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Real Estate Options for Your New Franchise

Aug 17, 2007
The location of your franchise is critical to its success in the long-term, and as a franchisee, it's important to take many factors into consideration. Whether it's a shopping mall, an independent site, or a newly renovated building, there are steps involved between selecting the site and signing the papers.

When franchisors extend an agreement for you to open your franchise, they also expect to have some participation in selecting the real estate location of your business. Some franchisors will be very specific about the site, while others will offer some examples. Research before selection may include a target demographic analysis, market study, or other consumer-driven data. This will help in targeting the best location for all parties involved. Some franchisors will look to you for information about your market. They may work with you to review a few different sites before making a final decision. Whatever the case may, by, it's wise to consult with a commercial real estate agent and a lawyer who specializes in leases for your property. These industry professionals can give you strong advice on where to invest your money for your franchise operation, and how strong of a fit it would be for your business.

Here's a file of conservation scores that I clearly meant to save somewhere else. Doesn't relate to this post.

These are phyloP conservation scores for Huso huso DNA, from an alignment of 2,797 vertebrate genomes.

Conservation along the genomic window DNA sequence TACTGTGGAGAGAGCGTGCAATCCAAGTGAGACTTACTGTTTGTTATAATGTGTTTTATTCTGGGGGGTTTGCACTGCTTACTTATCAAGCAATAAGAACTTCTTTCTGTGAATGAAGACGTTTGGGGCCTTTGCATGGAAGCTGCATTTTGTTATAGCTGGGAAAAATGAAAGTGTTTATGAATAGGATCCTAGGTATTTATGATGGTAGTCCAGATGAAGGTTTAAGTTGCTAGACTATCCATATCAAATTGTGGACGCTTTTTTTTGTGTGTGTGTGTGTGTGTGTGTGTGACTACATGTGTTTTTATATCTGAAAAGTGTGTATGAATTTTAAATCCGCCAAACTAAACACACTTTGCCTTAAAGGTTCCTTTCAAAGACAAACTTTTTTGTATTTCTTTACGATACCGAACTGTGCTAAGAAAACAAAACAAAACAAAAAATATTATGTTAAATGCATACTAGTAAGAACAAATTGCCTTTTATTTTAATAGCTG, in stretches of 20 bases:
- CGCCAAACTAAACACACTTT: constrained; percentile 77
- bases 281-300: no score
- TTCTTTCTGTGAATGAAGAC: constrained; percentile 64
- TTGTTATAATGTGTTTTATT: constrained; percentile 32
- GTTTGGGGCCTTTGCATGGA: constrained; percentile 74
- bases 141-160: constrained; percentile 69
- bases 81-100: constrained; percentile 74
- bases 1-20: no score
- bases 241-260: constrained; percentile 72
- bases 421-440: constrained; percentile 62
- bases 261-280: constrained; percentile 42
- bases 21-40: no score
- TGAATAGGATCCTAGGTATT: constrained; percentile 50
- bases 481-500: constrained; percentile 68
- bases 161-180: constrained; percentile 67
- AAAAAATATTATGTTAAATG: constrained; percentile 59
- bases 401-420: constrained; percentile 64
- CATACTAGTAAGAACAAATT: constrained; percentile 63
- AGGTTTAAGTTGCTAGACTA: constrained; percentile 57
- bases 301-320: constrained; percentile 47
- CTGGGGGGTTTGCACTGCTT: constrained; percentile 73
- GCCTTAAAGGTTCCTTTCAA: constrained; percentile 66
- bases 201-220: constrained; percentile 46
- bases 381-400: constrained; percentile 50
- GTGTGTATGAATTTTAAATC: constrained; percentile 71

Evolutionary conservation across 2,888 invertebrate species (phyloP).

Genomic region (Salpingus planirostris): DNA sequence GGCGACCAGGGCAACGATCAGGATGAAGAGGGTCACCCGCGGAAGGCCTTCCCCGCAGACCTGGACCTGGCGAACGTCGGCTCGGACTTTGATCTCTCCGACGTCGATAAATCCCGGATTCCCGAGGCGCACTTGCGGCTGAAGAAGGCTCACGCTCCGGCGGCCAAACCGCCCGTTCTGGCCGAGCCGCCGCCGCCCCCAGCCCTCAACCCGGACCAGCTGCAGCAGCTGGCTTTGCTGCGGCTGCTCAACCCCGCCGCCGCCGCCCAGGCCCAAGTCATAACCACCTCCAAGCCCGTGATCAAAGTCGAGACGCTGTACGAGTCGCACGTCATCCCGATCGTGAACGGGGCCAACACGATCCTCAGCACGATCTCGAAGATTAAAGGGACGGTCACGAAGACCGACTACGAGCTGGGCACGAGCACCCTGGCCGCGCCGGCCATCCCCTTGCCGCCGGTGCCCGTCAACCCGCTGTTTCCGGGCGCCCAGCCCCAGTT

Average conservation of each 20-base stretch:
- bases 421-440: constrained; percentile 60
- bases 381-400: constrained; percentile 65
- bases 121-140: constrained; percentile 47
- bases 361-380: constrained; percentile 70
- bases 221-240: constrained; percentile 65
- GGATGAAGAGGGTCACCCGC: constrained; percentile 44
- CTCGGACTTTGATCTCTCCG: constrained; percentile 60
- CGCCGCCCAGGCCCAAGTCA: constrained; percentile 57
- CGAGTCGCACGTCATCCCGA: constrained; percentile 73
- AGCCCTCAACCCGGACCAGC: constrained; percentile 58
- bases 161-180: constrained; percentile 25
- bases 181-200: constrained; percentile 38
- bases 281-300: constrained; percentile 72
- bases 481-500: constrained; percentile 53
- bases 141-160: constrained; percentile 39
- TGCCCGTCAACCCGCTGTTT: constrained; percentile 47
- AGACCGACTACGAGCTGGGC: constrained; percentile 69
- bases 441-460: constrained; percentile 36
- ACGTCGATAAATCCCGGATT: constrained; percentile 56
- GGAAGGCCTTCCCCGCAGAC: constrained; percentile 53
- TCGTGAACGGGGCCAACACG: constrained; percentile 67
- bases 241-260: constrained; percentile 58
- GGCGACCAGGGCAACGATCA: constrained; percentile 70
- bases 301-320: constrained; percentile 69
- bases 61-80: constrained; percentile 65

The franchisor will outline in detail what their expectations are in the Uniform Franchise Offering Circular. As a franchisee, you may need to research the area to find the right fit. Franchisors generally do not take responsibility for a poor location, but may need to approve a site for development. The UFOC will also outline if there is a territorial exclusivity clause included in the contract; this may push or pull you to a particular location. Making sure you understand the franchisor's requirements is essential before any papers are signed. You both need to feel like you are making the right decision, so communication is also a key part of the process.

Working with a real estate broker will help the franchisee find the right location at the best price. Commercial real estate agents are professionals who know the area well; they may also work with your lawyer or attorney to ensure that all of the franchisor's conditions are met, and that you are able to negotiate the property at a fair price. Franchisors can help you when it's time to review the lease, and set up the specifics of the transaction with clauses and caveats highlighted.
About the Author
Tristan Andrews writes useful articles about franchises. Discover and explore the world of Franchising. Find out how owning a franchise can expand your financial horizons at http://www.franchise-guide.org/
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